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Ethiopia Opposition Demands Probe of Anti-Government Plots

By Peter Clottey
Washington, D.C
06 May 2009

Ethiopia's main opposition party is demanding an independent investigation into the arrest of politicians accused of plotting to overthrow Prime Minister Meles Zenawi's government. The Oromo Federalist Democratic Movement (OFDM) contends that the allegation leading to the arrests is a pretext for eliminating potential candidates ahead of next year's general elections. The government contends that it was preparing the evidence well ahead of next week's expected day in court for the accused. The Meles government recently arrested a group of 40 people, describing them as belonging to a terror network plotting to topple the government.

OFDM opposition leader Bulcha Demeksa told VOA that there is need to authenticate Addis Ababa's accusations independently.

"The Oromo ethnic group has been at the receiving end of a lot of oppression, imprisonment, even torture massively. I have them in mind when I speak about imprisonment of politicians. Now this time, the suspected plotters as they said are not from the Oromo ethnic group, and these politicians were being arrested," Demeksa said.

He said the government claims could only be believed if substantiated by an independent investigation of the allegations.

"Without a third party confirmation or verification, I cannot accept this, based on my experience -- my experience for the last 17 or 18 years. I just don't accept all these on face value what (advisor to prime minister) Mr. Bereket Simon says," he objected.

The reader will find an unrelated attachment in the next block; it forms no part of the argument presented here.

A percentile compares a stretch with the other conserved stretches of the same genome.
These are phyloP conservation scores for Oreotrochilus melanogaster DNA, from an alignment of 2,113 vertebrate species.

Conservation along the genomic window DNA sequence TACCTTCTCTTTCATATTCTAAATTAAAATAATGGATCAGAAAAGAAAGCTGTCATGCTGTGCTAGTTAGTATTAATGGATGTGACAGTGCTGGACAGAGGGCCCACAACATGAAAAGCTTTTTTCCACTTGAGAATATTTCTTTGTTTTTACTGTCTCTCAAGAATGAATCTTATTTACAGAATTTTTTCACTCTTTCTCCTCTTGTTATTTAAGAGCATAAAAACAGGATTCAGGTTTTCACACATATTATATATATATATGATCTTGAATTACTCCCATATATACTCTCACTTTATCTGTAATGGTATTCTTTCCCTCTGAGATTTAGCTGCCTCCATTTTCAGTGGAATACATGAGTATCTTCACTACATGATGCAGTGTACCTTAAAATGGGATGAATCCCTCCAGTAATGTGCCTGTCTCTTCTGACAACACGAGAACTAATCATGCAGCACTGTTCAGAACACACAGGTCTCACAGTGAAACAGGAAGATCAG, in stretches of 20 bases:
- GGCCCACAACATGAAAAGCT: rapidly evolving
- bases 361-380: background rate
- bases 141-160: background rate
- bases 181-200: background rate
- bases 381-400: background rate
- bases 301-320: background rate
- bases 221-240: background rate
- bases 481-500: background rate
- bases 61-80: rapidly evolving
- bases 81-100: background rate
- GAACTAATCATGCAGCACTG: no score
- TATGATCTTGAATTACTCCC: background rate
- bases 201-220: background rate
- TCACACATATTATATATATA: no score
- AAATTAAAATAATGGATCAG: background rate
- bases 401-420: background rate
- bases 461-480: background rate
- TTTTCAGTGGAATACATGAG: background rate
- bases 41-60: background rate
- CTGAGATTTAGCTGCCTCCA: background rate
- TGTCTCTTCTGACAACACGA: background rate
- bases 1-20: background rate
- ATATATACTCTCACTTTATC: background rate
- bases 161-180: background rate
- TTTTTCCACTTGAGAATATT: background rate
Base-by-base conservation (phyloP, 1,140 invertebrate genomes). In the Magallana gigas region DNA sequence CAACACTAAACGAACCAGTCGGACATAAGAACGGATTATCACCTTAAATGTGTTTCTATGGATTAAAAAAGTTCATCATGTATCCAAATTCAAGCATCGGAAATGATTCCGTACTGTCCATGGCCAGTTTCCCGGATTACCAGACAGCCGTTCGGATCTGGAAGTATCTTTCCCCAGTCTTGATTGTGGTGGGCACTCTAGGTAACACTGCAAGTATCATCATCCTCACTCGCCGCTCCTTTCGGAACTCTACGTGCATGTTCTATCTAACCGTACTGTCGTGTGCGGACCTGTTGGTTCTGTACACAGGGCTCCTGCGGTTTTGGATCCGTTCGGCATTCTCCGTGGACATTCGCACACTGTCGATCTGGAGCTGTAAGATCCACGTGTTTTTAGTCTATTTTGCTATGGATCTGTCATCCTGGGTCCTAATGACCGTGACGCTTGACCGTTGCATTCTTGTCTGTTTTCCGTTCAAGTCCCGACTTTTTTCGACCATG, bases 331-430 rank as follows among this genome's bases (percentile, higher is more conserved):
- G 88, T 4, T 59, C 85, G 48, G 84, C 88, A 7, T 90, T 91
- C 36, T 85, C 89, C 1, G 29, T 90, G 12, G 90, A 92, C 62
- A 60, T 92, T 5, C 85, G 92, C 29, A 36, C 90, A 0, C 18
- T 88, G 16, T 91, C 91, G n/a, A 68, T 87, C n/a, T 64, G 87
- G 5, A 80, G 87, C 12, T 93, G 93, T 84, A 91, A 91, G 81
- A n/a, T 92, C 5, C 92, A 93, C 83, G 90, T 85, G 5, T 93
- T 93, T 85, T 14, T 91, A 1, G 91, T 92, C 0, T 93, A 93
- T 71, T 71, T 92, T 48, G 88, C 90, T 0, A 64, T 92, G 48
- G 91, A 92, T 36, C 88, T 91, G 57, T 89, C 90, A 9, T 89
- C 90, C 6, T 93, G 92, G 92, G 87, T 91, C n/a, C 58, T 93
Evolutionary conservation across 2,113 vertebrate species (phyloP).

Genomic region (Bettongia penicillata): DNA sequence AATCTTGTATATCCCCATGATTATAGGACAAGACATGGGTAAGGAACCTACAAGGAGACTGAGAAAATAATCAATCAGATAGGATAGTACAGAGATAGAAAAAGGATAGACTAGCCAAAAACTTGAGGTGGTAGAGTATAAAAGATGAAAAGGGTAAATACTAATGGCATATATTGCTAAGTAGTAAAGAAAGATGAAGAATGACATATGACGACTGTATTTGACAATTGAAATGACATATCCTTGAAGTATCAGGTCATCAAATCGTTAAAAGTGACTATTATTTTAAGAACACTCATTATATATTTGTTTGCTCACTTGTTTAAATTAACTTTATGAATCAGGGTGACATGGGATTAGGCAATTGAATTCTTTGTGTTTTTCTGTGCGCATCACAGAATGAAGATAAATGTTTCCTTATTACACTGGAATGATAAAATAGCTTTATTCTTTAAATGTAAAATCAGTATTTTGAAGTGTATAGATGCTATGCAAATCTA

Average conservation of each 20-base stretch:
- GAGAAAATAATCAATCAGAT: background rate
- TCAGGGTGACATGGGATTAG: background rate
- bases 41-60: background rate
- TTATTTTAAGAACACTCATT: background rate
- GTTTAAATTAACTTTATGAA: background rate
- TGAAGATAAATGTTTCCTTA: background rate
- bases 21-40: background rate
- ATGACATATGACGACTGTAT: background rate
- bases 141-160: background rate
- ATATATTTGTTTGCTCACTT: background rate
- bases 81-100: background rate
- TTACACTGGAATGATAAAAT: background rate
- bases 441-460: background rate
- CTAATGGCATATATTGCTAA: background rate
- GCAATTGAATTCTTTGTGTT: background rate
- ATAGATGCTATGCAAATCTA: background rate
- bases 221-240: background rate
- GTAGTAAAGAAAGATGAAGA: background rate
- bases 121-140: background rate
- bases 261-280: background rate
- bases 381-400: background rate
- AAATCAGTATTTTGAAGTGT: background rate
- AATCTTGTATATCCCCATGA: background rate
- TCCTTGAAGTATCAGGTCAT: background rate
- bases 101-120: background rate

Demeksa said the opposition stands in unison calling for a thorough investigation into the overthrow claims against the arrested coup plotters.

"We have seen thousands of statements in the past which were not based on facts. I didn't say this was not true. The processes are not genuine. The processes are not right. I only said this has to be verified by other than the communication agency of the government," Demeksa said.

He called on international bodies to look into Addis Ababa's claims.

"Maybe an association of international journalists or a joint group of foreign journalists. Let them come and talk to these people and ask them questions, and see if they are really criminals. We don't just accept what government says. Not only Ethiopia. It is all around the world that government claims many things, and these have to be verified," he said.

Demeksa said it is not clear without authentication that 40 people plotted to overthrow the administration, as the government claims.

How do we know it is based on facts? Because we have heard so many times in the case of the Oromo people, they have been arrested; they have been alleged to have done this, to have done that. How many thousands of Oromos have gone to jail and stayed in jail and suffered in jail? How do I know that this time it is true? So I am saying it has to be verified by, let's say, an international group of journalists," Demeksa said.

Ethiopia's opposition has often accused Prime Minister Meles Zenawi's administration of harassment. It claims its candidates were intimidated during local elections in April of last year, charges the government denies.

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